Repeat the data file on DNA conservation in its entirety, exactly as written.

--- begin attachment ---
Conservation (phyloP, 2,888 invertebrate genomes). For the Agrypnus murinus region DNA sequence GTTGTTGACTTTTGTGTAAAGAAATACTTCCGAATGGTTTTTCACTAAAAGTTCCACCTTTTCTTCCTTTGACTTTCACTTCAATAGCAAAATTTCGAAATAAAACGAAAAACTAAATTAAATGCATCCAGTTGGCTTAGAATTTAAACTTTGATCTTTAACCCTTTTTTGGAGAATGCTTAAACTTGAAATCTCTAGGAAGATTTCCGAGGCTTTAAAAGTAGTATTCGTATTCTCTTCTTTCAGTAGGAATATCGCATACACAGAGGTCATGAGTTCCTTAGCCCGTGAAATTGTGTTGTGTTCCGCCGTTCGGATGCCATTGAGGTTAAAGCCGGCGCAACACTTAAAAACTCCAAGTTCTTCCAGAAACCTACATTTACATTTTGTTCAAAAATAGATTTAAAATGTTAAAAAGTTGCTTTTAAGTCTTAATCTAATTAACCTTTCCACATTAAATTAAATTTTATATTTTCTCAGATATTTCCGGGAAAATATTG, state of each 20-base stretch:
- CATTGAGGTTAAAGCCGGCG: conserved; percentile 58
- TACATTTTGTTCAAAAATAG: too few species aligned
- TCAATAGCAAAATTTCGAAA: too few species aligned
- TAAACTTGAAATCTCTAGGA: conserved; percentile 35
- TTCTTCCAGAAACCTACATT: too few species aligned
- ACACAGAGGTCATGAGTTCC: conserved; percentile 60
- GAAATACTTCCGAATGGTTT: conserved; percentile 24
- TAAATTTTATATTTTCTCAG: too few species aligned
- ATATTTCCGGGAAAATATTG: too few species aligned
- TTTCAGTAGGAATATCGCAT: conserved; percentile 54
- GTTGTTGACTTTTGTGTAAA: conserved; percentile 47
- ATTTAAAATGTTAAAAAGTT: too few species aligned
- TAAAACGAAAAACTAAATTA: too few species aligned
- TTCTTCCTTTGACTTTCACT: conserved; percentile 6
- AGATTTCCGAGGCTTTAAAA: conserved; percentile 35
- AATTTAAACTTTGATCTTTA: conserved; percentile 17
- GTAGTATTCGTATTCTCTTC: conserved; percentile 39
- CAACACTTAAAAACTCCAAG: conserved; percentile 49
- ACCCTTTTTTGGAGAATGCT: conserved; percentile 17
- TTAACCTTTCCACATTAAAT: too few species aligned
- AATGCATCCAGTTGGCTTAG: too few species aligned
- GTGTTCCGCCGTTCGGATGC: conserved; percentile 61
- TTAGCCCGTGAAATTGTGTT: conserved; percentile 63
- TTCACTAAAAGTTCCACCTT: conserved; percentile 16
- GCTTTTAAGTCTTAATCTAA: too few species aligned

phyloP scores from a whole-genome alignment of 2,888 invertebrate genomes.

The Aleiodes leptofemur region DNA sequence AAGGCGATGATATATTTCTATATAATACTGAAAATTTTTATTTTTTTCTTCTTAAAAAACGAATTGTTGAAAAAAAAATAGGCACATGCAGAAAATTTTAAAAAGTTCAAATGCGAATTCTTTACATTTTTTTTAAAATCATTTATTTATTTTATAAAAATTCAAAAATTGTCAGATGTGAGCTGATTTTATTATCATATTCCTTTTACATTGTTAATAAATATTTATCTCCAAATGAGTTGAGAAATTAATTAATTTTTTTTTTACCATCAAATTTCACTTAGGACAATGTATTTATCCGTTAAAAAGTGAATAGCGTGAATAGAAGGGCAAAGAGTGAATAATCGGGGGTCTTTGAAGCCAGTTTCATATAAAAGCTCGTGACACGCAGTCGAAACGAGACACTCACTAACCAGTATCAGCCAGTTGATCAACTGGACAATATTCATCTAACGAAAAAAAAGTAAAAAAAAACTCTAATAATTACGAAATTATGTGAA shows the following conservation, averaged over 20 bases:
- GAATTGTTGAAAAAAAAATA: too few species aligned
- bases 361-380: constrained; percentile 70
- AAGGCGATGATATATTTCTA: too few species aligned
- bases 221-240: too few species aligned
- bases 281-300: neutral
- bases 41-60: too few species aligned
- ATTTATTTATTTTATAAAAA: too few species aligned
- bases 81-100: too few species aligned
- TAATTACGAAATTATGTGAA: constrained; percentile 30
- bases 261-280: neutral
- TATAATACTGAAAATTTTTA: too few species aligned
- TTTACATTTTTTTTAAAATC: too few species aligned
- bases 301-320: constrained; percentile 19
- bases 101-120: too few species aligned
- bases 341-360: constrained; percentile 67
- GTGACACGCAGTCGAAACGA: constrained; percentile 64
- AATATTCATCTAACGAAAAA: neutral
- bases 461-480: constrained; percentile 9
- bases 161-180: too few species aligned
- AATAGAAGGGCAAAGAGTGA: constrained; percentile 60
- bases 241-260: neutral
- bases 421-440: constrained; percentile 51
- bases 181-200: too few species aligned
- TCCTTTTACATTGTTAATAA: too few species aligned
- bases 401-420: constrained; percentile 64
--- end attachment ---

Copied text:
Conservation (phyloP, 2,888 invertebrate genomes). For the Agrypnus murinus region DNA sequence GTTGTTGACTTTTGTGTAAAGAAATACTTCCGAATGGTTTTTCACTAAAAGTTCCACCTTTTCTTCCTTTGACTTTCACTTCAATAGCAAAATTTCGAAATAAAACGAAAAACTAAATTAAATGCATCCAGTTGGCTTAGAATTTAAACTTTGATCTTTAACCCTTTTTTGGAGAATGCTTAAACTTGAAATCTCTAGGAAGATTTCCGAGGCTTTAAAAGTAGTATTCGTATTCTCTTCTTTCAGTAGGAATATCGCATACACAGAGGTCATGAGTTCCTTAGCCCGTGAAATTGTGTTGTGTTCCGCCGTTCGGATGCCATTGAGGTTAAAGCCGGCGCAACACTTAAAAACTCCAAGTTCTTCCAGAAACCTACATTTACATTTTGTTCAAAAATAGATTTAAAATGTTAAAAAGTTGCTTTTAAGTCTTAATCTAATTAACCTTTCCACATTAAATTAAATTTTATATTTTCTCAGATATTTCCGGGAAAATATTG, state of each 20-base stretch:
- CATTGAGGTTAAAGCCGGCG: conserved; percentile 58
- TACATTTTGTTCAAAAATAG: too few species aligned
- TCAATAGCAAAATTTCGAAA: too few species aligned
- TAAACTTGAAATCTCTAGGA: conserved; percentile 35
- TTCTTCCAGAAACCTACATT: too few species aligned
- ACACAGAGGTCATGAGTTCC: conserved; percentile 60
- GAAATACTTCCGAATGGTTT: conserved; percentile 24
- TAAATTTTATATTTTCTCAG: too few species aligned
- ATATTTCCGGGAAAATATTG: too few species aligned
- TTTCAGTAGGAATATCGCAT: conserved; percentile 54
- GTTGTTGACTTTTGTGTAAA: conserved; percentile 47
- ATTTAAAATGTTAAAAAGTT: too few species aligned
- TAAAACGAAAAACTAAATTA: too few species aligned
- TTCTTCCTTTGACTTTCACT: conserved; percentile 6
- AGATTTCCGAGGCTTTAAAA: conserved; percentile 35
- AATTTAAACTTTGATCTTTA: conserved; percentile 17
- GTAGTATTCGTATTCTCTTC: conserved; percentile 39
- CAACACTTAAAAACTCCAAG: conserved; percentile 49
- ACCCTTTTTTGGAGAATGCT: conserved; percentile 17
- TTAACCTTTCCACATTAAAT: too few species aligned
- AATGCATCCAGTTGGCTTAG: too few species aligned
- GTGTTCCGCCGTTCGGATGC: conserved; percentile 61
- TTAGCCCGTGAAATTGTGTT: conserved; percentile 63
- TTCACTAAAAGTTCCACCTT: conserved; percentile 16
- GCTTTTAAGTCTTAATCTAA: too few species aligned

phyloP scores from a whole-genome alignment of 2,888 invertebrate genomes.

The Aleiodes leptofemur region DNA sequence AAGGCGATGATATATTTCTATATAATACTGAAAATTTTTATTTTTTTCTTCTTAAAAAACGAATTGTTGAAAAAAAAATAGGCACATGCAGAAAATTTTAAAAAGTTCAAATGCGAATTCTTTACATTTTTTTTAAAATCATTTATTTATTTTATAAAAATTCAAAAATTGTCAGATGTGAGCTGATTTTATTATCATATTCCTTTTACATTGTTAATAAATATTTATCTCCAAATGAGTTGAGAAATTAATTAATTTTTTTTTTACCATCAAATTTCACTTAGGACAATGTATTTATCCGTTAAAAAGTGAATAGCGTGAATAGAAGGGCAAAGAGTGAATAATCGGGGGTCTTTGAAGCCAGTTTCATATAAAAGCTCGTGACACGCAGTCGAAACGAGACACTCACTAACCAGTATCAGCCAGTTGATCAACTGGACAATATTCATCTAACGAAAAAAAAGTAAAAAAAAACTCTAATAATTACGAAATTATGTGAA shows the following conservation, averaged over 20 bases:
- GAATTGTTGAAAAAAAAATA: too few species aligned
- bases 361-380: constrained; percentile 70
- AAGGCGATGATATATTTCTA: too few species aligned
- bases 221-240: too few species aligned
- bases 281-300: neutral
- bases 41-60: too few species aligned
- ATTTATTTATTTTATAAAAA: too few species aligned
- bases 81-100: too few species aligned
- TAATTACGAAATTATGTGAA: constrained; percentile 30
- bases 261-280: neutral
- TATAATACTGAAAATTTTTA: too few species aligned
- TTTACATTTTTTTTAAAATC: too few species aligned
- bases 301-320: constrained; percentile 19
- bases 101-120: too few species aligned
- bases 341-360: constrained; percentile 67
- GTGACACGCAGTCGAAACGA: constrained; percentile 64
- AATATTCATCTAACGAAAAA: neutral
- bases 461-480: constrained; percentile 9
- bases 161-180: too few species aligned
- AATAGAAGGGCAAAGAGTGA: constrained; percentile 60
- bases 241-260: neutral
- bases 421-440: constrained; percentile 51
- bases 181-200: too few species aligned
- TCCTTTTACATTGTTAATAA: too few species aligned
- bases 401-420: constrained; percentile 64